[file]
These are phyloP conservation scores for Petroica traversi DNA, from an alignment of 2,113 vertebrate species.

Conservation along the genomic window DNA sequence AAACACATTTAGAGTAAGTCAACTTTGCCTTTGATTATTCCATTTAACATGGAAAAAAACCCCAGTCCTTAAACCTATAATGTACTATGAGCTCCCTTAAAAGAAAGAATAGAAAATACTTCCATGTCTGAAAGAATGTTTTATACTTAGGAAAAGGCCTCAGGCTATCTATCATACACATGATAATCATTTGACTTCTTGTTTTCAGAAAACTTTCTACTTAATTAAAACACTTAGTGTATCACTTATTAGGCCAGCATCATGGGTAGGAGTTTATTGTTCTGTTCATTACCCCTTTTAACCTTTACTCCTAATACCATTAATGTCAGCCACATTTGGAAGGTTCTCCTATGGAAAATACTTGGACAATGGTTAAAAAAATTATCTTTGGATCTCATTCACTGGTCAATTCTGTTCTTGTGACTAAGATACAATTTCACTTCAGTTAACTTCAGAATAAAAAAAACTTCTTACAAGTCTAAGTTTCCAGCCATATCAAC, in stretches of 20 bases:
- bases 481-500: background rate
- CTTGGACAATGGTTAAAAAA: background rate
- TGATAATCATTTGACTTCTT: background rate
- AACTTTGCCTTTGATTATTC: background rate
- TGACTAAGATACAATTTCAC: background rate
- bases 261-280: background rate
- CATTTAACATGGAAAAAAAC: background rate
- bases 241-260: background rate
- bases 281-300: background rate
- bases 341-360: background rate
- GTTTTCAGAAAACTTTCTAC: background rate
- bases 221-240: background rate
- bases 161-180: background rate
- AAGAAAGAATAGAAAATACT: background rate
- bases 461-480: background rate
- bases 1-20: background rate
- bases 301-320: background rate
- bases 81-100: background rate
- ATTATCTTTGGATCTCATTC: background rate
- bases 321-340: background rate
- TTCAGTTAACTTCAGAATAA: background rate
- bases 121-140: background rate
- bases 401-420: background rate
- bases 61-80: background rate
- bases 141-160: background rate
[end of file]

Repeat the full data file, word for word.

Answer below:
These are phyloP conservation scores for Petroica traversi DNA, from an alignment of 2,113 vertebrate species.

Conservation along the genomic window DNA sequence AAACACATTTAGAGTAAGTCAACTTTGCCTTTGATTATTCCATTTAACATGGAAAAAAACCCCAGTCCTTAAACCTATAATGTACTATGAGCTCCCTTAAAAGAAAGAATAGAAAATACTTCCATGTCTGAAAGAATGTTTTATACTTAGGAAAAGGCCTCAGGCTATCTATCATACACATGATAATCATTTGACTTCTTGTTTTCAGAAAACTTTCTACTTAATTAAAACACTTAGTGTATCACTTATTAGGCCAGCATCATGGGTAGGAGTTTATTGTTCTGTTCATTACCCCTTTTAACCTTTACTCCTAATACCATTAATGTCAGCCACATTTGGAAGGTTCTCCTATGGAAAATACTTGGACAATGGTTAAAAAAATTATCTTTGGATCTCATTCACTGGTCAATTCTGTTCTTGTGACTAAGATACAATTTCACTTCAGTTAACTTCAGAATAAAAAAAACTTCTTACAAGTCTAAGTTTCCAGCCATATCAAC, in stretches of 20 bases:
- bases 481-500: background rate
- CTTGGACAATGGTTAAAAAA: background rate
- TGATAATCATTTGACTTCTT: background rate
- AACTTTGCCTTTGATTATTC: background rate
- TGACTAAGATACAATTTCAC: background rate
- bases 261-280: background rate
- CATTTAACATGGAAAAAAAC: background rate
- bases 241-260: background rate
- bases 281-300: background rate
- bases 341-360: background rate
- GTTTTCAGAAAACTTTCTAC: background rate
- bases 221-240: background rate
- bases 161-180: background rate
- AAGAAAGAATAGAAAATACT: background rate
- bases 461-480: background rate
- bases 1-20: background rate
- bases 301-320: background rate
- bases 81-100: background rate
- ATTATCTTTGGATCTCATTC: background rate
- bases 321-340: background rate
- TTCAGTTAACTTCAGAATAA: background rate
- bases 121-140: background rate
- bases 401-420: background rate
- bases 61-80: background rate
- bases 141-160: background rate